, who you can always count on sitting in the first row at any New York City guitar performance. Will try to upload some video from the concert soon!
I also gave a talk about Emilia Giuliani, a composer that now feels like a close friend and companion (even though she is dead and that sounds a little creepy!). Delving into the details of her life and sharing my research about her work with people is really exciting! I get a lot of great comments from many guitarists out there who had no idea that Mauro had a daughter, and how they really love her music and want to learn it. Knowing that I may have brought new knowledge and a fresh program to voracious listeners is incredibly satisfying to me. I also sold a good number of CDs, which is always nice!
So what else did I do in NYC last week? Caught up with friends, family, a visit to my alma mater, and - oh yes, the MoMA! I haven't been for years, so I went and brought my 1 year old daughter with me. Here she is snacking with some water lilies. And it always surprises me how small Starry Night actually is in person. Overall, a great trip!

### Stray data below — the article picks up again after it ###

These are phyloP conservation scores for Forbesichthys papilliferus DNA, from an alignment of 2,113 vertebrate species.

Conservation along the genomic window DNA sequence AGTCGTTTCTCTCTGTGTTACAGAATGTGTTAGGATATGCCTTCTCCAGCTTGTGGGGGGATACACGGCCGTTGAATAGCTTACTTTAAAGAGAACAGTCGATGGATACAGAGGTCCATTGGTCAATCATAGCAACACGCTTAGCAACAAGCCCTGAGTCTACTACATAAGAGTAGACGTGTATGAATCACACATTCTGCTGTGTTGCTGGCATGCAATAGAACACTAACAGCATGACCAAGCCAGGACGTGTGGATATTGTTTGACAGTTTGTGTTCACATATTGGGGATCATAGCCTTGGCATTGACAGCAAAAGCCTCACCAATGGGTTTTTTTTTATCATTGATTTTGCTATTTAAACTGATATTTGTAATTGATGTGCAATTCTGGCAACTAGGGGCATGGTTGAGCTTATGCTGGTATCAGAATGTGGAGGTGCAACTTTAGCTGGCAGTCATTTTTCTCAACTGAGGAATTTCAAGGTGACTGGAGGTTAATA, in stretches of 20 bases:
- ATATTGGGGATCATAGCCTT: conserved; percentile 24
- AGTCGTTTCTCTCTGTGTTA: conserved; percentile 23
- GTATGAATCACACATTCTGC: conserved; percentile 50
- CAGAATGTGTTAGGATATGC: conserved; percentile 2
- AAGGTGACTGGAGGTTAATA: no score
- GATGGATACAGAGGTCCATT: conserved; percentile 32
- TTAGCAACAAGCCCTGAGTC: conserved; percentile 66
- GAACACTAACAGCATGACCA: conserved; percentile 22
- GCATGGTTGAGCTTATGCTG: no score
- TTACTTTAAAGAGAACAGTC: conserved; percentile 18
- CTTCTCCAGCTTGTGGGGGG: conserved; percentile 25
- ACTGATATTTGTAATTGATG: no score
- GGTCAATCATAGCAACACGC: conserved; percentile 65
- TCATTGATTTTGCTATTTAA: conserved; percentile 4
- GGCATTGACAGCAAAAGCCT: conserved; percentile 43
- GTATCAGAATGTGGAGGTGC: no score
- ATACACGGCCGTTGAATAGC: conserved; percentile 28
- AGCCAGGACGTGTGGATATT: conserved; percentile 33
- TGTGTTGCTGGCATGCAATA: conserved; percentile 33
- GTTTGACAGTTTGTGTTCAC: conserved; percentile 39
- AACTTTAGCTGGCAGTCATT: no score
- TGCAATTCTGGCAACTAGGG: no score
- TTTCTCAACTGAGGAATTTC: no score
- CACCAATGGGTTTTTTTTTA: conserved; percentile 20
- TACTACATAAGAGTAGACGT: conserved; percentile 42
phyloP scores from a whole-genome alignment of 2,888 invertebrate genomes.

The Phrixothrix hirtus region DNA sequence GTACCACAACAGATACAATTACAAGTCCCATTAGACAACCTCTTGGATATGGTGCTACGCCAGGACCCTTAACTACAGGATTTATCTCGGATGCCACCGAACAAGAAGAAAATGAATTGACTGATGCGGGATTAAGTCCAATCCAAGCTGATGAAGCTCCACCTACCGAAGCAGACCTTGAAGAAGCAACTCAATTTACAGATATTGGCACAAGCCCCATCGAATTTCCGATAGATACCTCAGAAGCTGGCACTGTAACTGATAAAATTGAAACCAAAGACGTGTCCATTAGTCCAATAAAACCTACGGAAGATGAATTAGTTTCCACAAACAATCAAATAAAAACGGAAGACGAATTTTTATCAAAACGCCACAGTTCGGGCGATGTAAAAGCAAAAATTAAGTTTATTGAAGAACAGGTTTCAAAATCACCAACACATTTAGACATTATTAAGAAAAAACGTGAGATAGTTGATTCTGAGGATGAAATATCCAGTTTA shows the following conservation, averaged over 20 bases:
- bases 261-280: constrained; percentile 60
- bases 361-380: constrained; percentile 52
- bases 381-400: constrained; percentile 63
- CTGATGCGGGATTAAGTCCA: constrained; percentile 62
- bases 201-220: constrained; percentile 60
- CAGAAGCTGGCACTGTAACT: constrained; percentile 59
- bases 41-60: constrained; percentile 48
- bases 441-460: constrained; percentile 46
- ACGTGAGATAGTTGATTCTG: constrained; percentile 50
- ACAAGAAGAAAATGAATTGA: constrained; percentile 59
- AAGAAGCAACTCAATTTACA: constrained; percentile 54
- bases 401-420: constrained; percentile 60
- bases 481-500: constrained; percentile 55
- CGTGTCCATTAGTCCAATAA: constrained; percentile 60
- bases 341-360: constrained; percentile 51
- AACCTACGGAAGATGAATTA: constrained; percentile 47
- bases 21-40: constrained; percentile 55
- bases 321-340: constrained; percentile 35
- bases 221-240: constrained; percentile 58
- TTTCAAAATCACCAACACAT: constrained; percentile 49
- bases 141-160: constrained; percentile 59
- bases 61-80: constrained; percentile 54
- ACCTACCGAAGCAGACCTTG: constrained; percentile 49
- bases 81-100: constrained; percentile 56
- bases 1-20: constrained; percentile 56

What a whirlwind the past month has been! As a staff member of the Guitar Foundation of America, the end of June is always a tremendously busy time as we get ready for the annual convention. This year, I had to wear two hats as I juggled my administrative duties with being a convention artist since my program, The Woman's Voice: Original Music for Guitar by Female Composers, was selected for one of the concerts at the convention. The higher powers were kind in giving me a few days off to prepare for the concert after a grueling red eye flight followed by an unexpected 8 hour layover at Dulles airport thanks to a delay causing me to miss my connection to Charleston. I did get a lot of airport practicing in though, and even made a few new friends through it!
I traveled armed with many copies of the new CD as well. I was quite proud that they arrived on my doorstep a whopping two days before I left for GFA. How's that for punctuality?